First, there’s the power; that’s 310 hp and 282 lb-ft of torque from a 3.6L V6, figures that are up from 250 hp of the non-GS Regal, are more than what you’ll get from the VW Passat GT and fall just short of the Ford Fusion Sport. Heck, even the BMW 340i and Mercedes-AMG C 43 would have something to think about if they saw the Regal in their rearviews. That’s some pretty heady company, and it’s an indication that The General continues to up the near-luxury (or is that luxury?) digs of the Buick brand.
Paired with the rear-biased AWD system, the naturally-aspirated V6 gets the power down in a hurry, and even with a little drama to go along with it; the engine’s intake noise is ear-filling when at full chat and the exhaust has also been specially tuned, adding to the experience as a whole. It’s a surprisingly quick car, this Buick, and it will be hard for anyone to say that it’s all show and no go. Heck, considering how subtle the stylistic additions are, it’s more go and less show. Which, when you think about it, is probably a little more in Buick’s vein these days as The General wouldn’t want his midlevel luxury cars treading too closely to stuff like the Cadillac CTS Vsport.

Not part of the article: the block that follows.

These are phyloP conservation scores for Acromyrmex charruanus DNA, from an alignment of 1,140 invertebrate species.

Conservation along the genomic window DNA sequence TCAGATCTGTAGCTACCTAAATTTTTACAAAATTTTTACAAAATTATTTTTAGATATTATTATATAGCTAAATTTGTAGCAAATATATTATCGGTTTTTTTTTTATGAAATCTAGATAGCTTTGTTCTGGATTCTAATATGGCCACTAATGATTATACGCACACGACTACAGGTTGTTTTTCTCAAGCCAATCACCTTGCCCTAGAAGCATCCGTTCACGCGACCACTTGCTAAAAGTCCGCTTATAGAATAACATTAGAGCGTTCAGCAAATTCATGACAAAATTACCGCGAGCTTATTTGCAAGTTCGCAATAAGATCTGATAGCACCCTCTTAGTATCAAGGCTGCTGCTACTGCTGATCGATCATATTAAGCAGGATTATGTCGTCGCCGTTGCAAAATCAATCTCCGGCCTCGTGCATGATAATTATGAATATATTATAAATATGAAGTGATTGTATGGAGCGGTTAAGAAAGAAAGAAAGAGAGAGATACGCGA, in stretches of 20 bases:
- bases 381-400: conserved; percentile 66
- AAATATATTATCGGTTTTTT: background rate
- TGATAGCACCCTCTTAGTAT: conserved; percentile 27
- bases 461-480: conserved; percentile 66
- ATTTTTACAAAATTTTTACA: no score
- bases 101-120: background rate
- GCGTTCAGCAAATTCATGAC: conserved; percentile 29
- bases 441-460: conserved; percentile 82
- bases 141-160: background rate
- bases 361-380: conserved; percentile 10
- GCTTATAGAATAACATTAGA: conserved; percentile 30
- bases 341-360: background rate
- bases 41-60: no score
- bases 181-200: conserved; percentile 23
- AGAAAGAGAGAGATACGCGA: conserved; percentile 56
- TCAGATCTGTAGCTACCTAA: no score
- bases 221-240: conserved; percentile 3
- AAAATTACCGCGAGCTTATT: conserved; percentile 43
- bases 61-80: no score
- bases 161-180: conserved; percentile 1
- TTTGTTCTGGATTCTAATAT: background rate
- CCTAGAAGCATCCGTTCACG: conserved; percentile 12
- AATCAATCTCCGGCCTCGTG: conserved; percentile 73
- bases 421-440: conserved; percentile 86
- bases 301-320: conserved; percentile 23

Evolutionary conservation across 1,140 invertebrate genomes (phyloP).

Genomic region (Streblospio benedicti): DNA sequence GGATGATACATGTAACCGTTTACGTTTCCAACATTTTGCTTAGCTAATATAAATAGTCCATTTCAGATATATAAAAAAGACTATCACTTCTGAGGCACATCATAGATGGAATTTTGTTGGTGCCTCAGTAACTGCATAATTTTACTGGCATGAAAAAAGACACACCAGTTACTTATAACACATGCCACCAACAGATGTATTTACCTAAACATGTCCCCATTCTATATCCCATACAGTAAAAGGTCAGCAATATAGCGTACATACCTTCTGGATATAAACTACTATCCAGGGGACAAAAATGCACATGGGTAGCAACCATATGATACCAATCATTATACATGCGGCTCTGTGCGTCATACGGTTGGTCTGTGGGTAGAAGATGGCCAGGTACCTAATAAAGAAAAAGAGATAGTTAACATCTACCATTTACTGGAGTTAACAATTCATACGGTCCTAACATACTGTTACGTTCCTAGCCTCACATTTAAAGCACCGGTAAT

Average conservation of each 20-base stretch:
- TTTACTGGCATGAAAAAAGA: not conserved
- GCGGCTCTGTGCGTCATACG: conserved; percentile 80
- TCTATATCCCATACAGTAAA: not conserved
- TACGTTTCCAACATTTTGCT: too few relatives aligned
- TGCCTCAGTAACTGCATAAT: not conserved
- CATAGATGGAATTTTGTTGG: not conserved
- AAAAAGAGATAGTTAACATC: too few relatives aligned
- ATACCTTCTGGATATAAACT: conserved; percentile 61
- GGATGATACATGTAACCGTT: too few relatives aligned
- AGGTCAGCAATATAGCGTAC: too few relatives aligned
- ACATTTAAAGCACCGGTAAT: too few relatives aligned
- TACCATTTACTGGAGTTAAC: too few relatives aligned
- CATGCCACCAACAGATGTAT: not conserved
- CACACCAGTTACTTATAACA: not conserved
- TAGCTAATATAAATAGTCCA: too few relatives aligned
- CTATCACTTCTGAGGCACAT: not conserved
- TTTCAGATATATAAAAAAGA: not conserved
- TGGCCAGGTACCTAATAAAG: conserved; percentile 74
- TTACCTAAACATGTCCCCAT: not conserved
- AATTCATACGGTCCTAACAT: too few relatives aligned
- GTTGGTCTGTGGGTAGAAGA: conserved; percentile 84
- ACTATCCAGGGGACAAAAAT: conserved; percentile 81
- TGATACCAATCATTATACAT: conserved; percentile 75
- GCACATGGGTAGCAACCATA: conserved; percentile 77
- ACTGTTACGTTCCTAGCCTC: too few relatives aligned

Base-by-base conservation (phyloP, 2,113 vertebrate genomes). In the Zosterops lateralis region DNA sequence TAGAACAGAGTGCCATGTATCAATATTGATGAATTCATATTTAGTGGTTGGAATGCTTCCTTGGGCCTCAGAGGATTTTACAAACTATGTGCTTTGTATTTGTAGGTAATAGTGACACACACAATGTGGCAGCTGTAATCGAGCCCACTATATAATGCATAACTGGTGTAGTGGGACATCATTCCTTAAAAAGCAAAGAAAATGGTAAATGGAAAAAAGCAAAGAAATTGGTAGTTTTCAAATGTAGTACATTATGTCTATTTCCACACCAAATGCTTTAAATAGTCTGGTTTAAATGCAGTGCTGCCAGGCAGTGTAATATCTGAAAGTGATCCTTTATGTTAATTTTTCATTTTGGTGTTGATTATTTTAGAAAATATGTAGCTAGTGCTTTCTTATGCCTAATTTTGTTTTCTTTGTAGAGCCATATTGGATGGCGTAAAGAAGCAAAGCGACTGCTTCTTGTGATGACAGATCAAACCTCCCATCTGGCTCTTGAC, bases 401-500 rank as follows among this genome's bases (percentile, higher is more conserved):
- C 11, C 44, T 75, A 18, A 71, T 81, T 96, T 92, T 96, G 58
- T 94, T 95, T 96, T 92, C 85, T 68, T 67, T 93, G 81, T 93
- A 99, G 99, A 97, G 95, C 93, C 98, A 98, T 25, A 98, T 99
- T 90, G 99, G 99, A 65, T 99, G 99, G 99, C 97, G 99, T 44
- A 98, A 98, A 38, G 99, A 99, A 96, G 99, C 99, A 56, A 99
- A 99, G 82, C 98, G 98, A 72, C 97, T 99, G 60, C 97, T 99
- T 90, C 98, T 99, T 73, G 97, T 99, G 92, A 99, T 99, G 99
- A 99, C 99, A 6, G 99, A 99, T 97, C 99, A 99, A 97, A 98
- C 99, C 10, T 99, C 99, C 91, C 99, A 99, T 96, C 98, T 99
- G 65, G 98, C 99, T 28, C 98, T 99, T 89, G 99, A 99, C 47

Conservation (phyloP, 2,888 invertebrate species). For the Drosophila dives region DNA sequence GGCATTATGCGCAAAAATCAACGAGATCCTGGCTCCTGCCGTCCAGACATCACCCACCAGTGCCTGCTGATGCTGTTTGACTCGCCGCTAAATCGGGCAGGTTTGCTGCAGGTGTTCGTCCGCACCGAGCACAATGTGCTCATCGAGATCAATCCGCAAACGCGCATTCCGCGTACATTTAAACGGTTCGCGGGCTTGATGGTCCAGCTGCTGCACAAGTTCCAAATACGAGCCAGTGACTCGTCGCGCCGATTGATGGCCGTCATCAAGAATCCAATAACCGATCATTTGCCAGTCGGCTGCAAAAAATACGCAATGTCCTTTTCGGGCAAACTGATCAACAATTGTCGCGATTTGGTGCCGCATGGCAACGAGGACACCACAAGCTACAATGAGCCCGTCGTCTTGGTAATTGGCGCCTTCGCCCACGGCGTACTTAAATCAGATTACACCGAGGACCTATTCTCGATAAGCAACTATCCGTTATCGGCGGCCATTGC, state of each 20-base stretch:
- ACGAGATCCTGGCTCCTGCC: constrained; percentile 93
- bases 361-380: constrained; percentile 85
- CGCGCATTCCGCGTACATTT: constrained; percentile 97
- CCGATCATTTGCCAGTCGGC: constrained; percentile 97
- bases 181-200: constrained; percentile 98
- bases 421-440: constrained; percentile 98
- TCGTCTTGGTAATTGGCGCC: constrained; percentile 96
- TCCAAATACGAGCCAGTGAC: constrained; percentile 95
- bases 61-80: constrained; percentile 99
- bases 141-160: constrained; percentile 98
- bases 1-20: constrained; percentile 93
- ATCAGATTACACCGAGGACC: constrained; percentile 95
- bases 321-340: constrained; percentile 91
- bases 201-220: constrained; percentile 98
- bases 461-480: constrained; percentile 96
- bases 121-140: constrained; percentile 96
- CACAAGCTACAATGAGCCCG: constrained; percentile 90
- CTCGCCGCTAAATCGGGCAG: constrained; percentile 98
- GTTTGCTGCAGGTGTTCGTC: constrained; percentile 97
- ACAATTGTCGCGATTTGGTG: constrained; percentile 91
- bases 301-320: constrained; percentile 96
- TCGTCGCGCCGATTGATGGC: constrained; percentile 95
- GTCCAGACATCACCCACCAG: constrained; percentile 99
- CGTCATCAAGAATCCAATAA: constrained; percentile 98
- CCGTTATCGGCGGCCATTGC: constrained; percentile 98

Back to that transmission.
Your only choice is a 9-speed automatic unit that does have a manual mode as long as you’re willing to bump the shifter forward and back for upshits/downshifts; I do have to agree, however, with my intrepid Wheels colleague Jim Kenzie, who says that you should pull back for upshifts and push forward for downshifts, because that’s more in-tune with what your body is doing in those circumstances. It’s nice that you have that option – and it’s better than the awkward lever-mounted +/- buttons often used in various GM products – but I used it a grand total of maybe one time. If I’d had a pair of paddles, I imagine I’d be making much more use of them because they’re simply better than this. Is it a cost-saving measure? The need to not make the GS too performance-oriented? I’m not sure, but what I am sure about is that it’s a misstep, especially when one considers that the previous-gen Regal GS actually came with a proper three-pedal manual transmission option.